To make the blackberry sauce I slightly modified this recipe from Gordon Ramsay. The venison preparation has been handed down from my Danish grandfather, who is something of an expert on the preparation of game, having been shooting and eating it for most of his life.
Apologies in advance for some of the pictures, both myself and my mum (who took some of the pictures) were suffering from serious shaky hands. I've taken the best possible version of each shot and hopefully you can make out what's going on.
This recipe starts out the night before you want to serve the dish. This is to prepare the venison so that it is both tender and not so gamey in taste. This step is not essential but if you do it you will end up with a very flavoursome piece of meat that's not overpoweringly gamey.
I used a whole saddle of venison for this recipe and had it cut in two by the butcher so that it would fit into my roasting tin better.
The first thing to do in this recipe, the night before you cook it, is to put the venison into a deep dish or basin and pour in the buttermilk until all the meat is covered. Leave in a cool place overnight, away from any animals you may have in the house. One litre of buttermilk was enough for the amount of venison I was using to be covered, but if you were using more meat you would probably need additional buttermilk.
Fast forward to the evening you intend to cook the venison. First things first, preheat the oven to 200°C. Now to the venison, the buttermilk will look a little bloody but that's normal. Remove the meat and throw away the buttermilk.
Place the vension onto a plate and wipe off the excess buttermilk with a sheet of kitchen roll. This is quite important as you don't want the flavour of the buttermilk to interfere with the taste of the meat. It doesn't have to be perfect, but you do want to remove as much as possible. Leave the meat to one side while you prepare the bacon to wrap it in.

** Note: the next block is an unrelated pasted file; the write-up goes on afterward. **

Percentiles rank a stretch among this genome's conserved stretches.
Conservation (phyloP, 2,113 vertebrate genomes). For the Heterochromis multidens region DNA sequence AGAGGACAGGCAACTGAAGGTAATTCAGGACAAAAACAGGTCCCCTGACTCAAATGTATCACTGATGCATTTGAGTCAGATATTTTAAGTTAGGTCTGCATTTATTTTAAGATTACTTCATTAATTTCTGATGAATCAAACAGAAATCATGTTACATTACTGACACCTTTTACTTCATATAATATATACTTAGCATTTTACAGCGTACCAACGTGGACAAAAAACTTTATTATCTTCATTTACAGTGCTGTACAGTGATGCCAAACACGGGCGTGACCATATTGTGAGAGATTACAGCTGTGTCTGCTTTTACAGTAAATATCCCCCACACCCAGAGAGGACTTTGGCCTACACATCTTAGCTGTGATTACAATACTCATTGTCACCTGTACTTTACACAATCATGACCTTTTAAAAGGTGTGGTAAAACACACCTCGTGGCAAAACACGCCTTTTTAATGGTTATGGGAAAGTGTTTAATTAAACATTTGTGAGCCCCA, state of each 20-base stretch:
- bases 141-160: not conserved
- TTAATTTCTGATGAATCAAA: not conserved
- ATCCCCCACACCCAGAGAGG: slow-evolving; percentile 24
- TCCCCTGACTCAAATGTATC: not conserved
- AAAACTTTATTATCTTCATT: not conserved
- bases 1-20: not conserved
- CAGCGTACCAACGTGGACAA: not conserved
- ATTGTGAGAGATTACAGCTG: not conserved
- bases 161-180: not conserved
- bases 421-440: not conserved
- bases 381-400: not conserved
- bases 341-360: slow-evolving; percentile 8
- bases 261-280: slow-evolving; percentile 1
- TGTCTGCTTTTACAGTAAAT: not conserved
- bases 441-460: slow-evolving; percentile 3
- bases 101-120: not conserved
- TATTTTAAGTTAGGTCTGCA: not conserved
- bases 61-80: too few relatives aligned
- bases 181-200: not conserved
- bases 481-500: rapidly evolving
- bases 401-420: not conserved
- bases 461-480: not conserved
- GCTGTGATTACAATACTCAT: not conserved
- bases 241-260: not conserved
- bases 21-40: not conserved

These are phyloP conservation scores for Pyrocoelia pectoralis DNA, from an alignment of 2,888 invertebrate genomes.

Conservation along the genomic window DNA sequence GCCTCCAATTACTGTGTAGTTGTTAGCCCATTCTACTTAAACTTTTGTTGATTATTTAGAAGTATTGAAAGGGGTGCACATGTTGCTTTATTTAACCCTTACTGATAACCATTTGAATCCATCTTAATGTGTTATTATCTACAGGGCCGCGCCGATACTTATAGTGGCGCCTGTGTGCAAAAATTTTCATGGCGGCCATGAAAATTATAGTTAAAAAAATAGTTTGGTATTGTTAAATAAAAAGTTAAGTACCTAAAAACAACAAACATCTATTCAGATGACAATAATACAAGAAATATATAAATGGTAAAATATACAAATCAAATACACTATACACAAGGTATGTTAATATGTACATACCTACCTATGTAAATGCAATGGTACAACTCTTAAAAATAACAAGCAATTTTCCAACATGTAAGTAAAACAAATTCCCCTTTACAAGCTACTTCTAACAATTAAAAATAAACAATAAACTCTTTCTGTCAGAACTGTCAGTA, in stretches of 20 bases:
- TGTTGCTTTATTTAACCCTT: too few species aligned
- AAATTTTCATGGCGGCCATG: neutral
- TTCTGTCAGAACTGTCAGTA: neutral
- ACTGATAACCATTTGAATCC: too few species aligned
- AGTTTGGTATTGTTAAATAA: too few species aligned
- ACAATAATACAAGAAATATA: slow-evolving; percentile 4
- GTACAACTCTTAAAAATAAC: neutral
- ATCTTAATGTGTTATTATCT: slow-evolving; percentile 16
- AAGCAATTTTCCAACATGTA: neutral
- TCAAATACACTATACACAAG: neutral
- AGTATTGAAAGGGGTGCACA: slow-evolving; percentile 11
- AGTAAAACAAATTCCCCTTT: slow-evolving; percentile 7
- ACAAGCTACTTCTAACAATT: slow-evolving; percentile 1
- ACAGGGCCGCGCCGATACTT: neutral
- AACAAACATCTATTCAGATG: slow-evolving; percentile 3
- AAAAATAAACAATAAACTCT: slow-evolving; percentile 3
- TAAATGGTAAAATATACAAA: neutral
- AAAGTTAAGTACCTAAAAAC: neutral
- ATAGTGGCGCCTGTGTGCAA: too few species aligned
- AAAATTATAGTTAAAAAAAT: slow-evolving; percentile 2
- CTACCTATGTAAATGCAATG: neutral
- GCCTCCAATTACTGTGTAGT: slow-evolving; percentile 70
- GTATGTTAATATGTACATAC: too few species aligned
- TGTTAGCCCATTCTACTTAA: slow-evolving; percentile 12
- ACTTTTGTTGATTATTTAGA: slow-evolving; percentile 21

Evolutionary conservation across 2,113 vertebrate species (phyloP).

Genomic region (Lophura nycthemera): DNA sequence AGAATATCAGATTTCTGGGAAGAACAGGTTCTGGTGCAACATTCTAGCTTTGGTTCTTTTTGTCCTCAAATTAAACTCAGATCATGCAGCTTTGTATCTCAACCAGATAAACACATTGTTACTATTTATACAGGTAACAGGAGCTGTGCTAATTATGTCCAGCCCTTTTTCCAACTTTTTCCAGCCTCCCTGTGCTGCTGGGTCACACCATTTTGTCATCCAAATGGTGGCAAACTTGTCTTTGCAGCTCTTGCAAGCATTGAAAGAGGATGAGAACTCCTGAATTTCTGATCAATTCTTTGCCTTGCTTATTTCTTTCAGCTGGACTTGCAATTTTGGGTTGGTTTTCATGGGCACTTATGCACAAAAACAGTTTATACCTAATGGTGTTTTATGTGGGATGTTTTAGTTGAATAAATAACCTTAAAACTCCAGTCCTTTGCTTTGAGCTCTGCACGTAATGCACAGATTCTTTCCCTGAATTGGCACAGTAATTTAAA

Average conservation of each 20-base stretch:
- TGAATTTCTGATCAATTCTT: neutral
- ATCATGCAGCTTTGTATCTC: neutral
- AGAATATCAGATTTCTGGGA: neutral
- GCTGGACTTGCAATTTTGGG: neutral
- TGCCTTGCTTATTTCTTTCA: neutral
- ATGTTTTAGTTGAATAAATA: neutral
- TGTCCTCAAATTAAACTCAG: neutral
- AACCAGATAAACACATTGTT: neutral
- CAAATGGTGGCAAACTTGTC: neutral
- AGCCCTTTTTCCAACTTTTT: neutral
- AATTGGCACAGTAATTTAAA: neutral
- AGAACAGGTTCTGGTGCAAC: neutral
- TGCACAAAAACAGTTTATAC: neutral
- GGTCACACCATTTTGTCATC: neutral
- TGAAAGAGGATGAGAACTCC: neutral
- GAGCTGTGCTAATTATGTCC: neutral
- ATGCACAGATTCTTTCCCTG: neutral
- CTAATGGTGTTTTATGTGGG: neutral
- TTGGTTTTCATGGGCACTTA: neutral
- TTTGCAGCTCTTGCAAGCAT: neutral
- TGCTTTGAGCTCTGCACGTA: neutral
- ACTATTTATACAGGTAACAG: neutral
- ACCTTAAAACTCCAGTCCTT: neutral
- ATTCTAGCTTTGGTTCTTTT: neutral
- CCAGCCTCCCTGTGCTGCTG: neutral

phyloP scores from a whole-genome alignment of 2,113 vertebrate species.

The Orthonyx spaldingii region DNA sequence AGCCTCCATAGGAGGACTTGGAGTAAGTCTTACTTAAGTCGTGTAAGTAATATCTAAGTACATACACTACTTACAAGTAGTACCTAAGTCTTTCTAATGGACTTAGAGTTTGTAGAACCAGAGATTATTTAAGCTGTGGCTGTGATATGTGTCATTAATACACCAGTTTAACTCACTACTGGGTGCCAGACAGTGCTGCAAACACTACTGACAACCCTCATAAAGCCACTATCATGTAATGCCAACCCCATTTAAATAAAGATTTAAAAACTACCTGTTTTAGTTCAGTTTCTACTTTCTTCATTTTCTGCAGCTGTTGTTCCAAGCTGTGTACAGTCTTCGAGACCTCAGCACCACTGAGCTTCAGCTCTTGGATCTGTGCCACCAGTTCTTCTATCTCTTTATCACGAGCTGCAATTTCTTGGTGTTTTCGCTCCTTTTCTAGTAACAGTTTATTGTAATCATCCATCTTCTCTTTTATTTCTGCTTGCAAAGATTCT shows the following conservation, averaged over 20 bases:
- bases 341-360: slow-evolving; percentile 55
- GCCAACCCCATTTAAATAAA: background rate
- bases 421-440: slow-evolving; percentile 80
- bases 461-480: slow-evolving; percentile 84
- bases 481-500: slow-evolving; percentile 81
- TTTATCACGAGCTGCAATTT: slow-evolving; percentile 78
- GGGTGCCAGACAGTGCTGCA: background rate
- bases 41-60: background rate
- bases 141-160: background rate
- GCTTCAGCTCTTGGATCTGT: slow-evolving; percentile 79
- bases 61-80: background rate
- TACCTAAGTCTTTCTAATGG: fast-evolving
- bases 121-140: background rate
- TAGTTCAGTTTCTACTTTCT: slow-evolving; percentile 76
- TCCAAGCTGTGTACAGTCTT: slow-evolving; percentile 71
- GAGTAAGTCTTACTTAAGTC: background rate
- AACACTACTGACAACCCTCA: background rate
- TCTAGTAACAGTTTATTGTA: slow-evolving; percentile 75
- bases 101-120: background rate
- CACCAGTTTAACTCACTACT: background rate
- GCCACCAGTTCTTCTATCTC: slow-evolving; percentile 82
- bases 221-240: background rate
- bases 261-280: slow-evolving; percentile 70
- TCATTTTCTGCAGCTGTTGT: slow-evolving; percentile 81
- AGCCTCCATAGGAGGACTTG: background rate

Lay half the bacon out in your roasting tray side by side, slightly overlapping. Then place one piece of the venison on top and wrap the end of the bacon across the top, ensuring that the venison is completely covered.
Move the completed piece of venison to one side of the roasting tray and repeat the above steps for the other half of the venison.
Season the top of the venison bacon rolls with a little black pepper and place in the oven for 25 - 30 mins. At which point the bacon should be just crispy and the meat inside a little pink in the centre.
While the venison is cooking it's time to put together the blackberry sauce.
Put 275g of the blackberries into a saucepan with the red wine and the chicken stock. I had a consulation with my dad about the type of wine to use in the sauce. He thought that it would be best to use a fruity wine, so in the end we picked a Côtes du Rhône, which worked extremely well.
Bring to the boil and leave for 10 mins until the blackberries have gotten soft.
Set up a sieve over a bowl or jug and work the blackberries through it, until you're left with pulp and pips. Scrape the underside of the sieve into the jug and the pour the contents back into the pot.
Add the honey and the redcurrant jelly and bring back to the boil. Then let simmer until reduced by half.
At this point the venison should be ready to come out of the oven. Place it on a carving board and let it rest while your finish the sauce.
Put the butter and 2 tablespoons of the juices from the bacon and venison into the sauce. Whisk the butter into the sauce until it has completely melted in.
The sauce should now be smooth and silky. Add the remaining blackberries into the sauce, let them cook a little. Taste the sauce and season with a little salt and pepper.
Slice the venison and serve with mashed potatoes and vegetables of your choice. Spoon the sauce over the meat and potato. That's it, a delicious autumnal dinner.